Freeman’s March 30th auction of The George D. Horst Collection of Fine Art achieved $4.3 million in sales, more than tripling the original estimate of $1.3 million. The auction drew international interest as collectors from 47 countries registered for the sale and bidders packed Freeman’s third floor gallery an hour before the auction began—those without seats lining the perimeter of the room. Once the auction commenced, spirited bidding from the room, on the phones, and online sent prices soaring above estimates. New auction records were set for 20 artists, and the 63-lot auction had a 100% percent sell-through, making it a “white glove” sale.
“I am beyond thrilled with the results for this collection,” said Vice Chairman and auctioneer Alasdair Nichol. “When Freeman’s was appointed to sell The George D. Horst Collection, I said it was an auctioneer’s perfect storm. The paintings had a fantastic provenance and were in excellent condition. Our marketing department then took the collection to the next level. From events and lectures in London, Washington, DC, and Philadelphia’s Main Line to producing high-quality videos, generating press, and reaching collectors via social media, the marketing for this sale went viral,” continued Nichol.
The top three lots from the Horst sale were sold to private collectors across the United States, and auction records were achieved for 20 artists including Katherine Newbold Birdsall, George Matthew Bruestle, Howard Russell Butler, Emil Carlsen, Mary Gray, Walter Hauschild, Louis Bertrand Ralston Keeler, Paul Bernard King, Elizabeth Annie McGillvray Knowles, Jonas Lie, Mary McClellan, George Loftus Noyes, Marie Danforth Page, Susan Gertrude Schell, Milly Steger, George Agnew Reid , Caroline Everett Risque, and Frederick R. Wagner.
The top three lots from the Horst sale were sold to private collectors across the United States, and auction records were achieved for 20 artists including Katherine Newbold Birdsall, George Matthew Bruestle, Howard Russell Butler, Emil Carlsen, Heinz Fuchs, Mary Gray, Walter Hauschild, Louis Bertrand Ralston Keeler, Paul Bernard King, Elizabeth Annie McGillvray Knowles, Jonas Lie, Mary McClellan, George Loftus Noyes, Marie Danforth Page, Susan Gertrude Schell, Milly Steger, George Agnew Reid , Caroline Everett Risque, Abba Von Wrangle, and Frederick R. Wagner.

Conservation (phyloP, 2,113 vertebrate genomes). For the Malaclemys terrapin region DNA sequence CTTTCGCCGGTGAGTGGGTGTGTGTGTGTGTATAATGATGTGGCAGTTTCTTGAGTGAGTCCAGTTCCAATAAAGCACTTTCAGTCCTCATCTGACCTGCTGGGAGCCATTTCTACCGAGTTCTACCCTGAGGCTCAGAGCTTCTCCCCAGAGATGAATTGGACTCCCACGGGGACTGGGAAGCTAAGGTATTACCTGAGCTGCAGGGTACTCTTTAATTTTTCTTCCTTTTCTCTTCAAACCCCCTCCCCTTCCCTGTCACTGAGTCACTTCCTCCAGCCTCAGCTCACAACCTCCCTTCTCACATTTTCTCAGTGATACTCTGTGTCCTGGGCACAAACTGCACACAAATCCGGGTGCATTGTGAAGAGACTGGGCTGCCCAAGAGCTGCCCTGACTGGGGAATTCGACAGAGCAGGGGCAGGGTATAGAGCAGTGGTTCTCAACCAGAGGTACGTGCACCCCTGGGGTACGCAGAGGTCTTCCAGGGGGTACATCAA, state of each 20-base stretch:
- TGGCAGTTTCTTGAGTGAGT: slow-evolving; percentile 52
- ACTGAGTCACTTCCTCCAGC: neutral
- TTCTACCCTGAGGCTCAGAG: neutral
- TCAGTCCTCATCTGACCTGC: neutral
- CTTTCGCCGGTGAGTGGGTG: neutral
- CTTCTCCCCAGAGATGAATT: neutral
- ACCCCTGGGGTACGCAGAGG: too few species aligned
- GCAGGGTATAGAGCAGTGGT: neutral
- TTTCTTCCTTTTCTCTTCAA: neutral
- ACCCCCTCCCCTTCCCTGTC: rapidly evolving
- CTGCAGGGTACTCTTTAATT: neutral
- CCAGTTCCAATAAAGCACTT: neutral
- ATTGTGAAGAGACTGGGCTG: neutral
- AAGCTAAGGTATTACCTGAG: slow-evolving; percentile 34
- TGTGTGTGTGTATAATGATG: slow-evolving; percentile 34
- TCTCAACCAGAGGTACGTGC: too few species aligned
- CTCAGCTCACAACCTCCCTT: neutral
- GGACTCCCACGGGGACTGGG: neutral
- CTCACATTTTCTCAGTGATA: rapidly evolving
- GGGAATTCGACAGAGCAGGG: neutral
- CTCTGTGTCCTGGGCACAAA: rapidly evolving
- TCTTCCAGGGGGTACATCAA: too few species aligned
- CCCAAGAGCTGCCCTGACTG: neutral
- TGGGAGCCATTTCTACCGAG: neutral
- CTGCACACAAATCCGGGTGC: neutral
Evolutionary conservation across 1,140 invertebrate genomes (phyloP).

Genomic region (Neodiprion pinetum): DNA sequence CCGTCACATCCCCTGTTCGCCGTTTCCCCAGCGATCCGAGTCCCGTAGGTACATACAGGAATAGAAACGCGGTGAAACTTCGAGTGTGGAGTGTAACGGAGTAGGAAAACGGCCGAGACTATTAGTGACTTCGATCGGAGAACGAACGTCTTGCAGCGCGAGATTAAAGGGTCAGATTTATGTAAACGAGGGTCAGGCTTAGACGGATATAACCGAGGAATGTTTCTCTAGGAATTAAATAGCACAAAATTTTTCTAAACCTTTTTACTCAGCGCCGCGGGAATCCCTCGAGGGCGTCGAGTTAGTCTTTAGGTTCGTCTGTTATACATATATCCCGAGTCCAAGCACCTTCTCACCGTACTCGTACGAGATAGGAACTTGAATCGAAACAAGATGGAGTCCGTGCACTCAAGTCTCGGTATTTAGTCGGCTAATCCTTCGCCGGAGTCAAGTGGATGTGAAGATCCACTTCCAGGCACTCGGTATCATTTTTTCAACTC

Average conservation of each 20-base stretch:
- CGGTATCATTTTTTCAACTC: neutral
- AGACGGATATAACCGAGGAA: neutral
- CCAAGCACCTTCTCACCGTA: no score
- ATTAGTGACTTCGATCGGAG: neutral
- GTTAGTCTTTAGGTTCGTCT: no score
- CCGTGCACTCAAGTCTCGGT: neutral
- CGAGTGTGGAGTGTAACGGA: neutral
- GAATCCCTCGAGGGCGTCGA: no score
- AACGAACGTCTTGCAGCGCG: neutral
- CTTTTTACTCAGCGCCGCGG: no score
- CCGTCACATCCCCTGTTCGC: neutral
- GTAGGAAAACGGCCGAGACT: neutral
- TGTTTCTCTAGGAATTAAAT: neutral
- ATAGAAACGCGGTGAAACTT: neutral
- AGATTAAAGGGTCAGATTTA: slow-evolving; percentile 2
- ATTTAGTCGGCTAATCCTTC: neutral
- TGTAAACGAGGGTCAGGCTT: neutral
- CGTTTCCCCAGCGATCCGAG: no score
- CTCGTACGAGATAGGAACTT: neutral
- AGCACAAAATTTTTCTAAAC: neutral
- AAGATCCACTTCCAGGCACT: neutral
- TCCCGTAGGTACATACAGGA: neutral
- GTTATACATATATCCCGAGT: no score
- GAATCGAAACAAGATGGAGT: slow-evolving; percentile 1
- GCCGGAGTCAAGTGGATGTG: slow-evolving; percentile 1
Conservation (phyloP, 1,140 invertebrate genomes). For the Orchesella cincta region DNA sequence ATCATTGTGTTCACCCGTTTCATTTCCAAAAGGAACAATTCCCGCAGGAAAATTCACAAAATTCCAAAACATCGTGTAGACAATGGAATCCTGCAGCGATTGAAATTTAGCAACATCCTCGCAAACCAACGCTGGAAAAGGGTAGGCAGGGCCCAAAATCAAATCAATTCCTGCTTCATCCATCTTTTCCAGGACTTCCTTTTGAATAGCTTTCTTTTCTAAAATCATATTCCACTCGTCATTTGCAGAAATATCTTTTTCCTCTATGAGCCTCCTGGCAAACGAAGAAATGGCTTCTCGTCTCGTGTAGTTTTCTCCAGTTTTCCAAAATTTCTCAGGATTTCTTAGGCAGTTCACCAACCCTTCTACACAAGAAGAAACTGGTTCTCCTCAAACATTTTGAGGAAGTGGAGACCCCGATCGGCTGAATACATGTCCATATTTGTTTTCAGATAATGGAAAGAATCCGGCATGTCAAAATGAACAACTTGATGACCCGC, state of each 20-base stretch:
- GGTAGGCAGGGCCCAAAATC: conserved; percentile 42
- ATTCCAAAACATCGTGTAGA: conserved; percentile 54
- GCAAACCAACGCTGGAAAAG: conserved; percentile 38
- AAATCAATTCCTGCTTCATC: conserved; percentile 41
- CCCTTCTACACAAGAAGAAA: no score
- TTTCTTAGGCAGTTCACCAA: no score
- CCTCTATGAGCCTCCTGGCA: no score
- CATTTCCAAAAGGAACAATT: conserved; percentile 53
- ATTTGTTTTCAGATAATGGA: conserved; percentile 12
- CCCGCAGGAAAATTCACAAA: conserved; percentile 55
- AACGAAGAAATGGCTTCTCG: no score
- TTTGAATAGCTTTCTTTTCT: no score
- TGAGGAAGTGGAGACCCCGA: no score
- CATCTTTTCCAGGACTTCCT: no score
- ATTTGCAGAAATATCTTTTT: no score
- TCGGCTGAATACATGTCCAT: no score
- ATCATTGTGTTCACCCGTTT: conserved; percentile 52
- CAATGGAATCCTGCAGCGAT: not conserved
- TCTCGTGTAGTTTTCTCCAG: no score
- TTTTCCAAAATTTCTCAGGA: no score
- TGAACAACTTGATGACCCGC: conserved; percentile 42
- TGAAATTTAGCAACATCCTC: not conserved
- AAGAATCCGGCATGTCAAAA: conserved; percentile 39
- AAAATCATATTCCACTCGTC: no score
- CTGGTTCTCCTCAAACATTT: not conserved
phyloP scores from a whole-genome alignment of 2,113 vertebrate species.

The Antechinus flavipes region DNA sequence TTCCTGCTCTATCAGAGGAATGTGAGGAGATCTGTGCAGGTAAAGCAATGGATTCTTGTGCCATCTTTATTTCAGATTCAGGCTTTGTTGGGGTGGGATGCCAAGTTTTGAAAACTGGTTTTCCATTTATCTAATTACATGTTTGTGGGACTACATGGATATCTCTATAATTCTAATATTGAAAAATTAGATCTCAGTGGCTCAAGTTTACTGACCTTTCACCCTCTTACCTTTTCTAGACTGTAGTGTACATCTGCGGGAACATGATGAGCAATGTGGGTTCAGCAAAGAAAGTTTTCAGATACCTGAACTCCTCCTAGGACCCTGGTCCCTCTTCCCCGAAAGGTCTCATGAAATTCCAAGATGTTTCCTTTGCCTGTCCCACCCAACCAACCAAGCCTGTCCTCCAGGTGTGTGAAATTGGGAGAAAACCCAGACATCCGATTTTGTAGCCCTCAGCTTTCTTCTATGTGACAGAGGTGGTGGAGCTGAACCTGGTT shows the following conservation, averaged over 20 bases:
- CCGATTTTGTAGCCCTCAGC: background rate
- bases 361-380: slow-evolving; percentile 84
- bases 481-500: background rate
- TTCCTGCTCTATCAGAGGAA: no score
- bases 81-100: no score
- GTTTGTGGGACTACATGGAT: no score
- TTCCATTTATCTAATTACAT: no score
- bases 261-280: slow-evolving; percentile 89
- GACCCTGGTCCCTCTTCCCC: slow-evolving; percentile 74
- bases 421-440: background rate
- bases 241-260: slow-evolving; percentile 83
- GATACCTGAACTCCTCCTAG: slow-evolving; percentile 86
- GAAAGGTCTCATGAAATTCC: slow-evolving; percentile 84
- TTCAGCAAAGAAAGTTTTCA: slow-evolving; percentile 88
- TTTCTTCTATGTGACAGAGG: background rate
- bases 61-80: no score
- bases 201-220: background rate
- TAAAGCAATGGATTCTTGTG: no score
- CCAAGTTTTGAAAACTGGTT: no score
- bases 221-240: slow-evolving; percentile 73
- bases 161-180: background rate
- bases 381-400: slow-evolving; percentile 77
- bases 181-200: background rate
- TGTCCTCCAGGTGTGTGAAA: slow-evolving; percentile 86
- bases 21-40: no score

The George D. Horst Collection had remained virtually unseen for almost a century, and the 63 paintings, many in their original frames, were amassed by Pennsylvania businessman George D. Horst from 1911-1929. Most works were purchased soon after their completion from galleries, fine art institutions, and auction houses—including Freeman’s. Horst constructed his own private gallery in 1924 and continued to purchase art until the stock market crashed in 1929. The Horsts often used this single-room gallery for entertaining friends and sharing their impressive collection with guests.
An immigrant from Germany, the American and European paintings in the collection reflect Horst’s dual identity. A major source of American art for Horst was the Pennsylvania Academy of the Fine Arts, the oldest art school and museum in the US. Known for producing many talented and influential American artists, PAFA’s annual exhibitions provided students and graduates with the opportunity to present the best examples of their work, which in turn, drew collectors like Horst. Daniel Garber’s painting entitled “Glen Cuttaloosa” was acquired by Horst during the 1926 exhibition, one year after it was completed. Horst was also partial to Pennsylvania Impressionists (also known as the New Hope School) such as Fred Wagner, Edward Willis Redfield, and William Lathrop as well as American artists known as “The Ten” such as Childe Hassam and Frank Weston Benson. Among the European painters in the collection, well-known predecessors of Impressionism like Barbizon artists Eugène Boudin and Jean-Baptiste Camille Corot, as well as Henri Harpignies, Charles-François Daubigny and Diaz de la Pena were represented.
George Horst died in 1934, his wife in 1957. By the 1950s, the Impressionist style of the collection fell out of fashion, replaced by artistic trends which rejected the traditions of their forbearers. As a result, Horst’s paintings were forgotten by the family. They remained undisturbed in the gallery until the 1980s when his grandson, George H. Sullivan, began to re-examine the collection. His interest was triggered by an exhibition he attended in New York City, dedicated to the French Barbizon painter, Charles-François Daubigny. As he studied his grandfather’s Daubigny—and then more closely the rest of the ensemble—he discovered that this seemingly unpretentious collection was actually a trove of fine artwork by European and American nineteenth and early twentieth-century painters.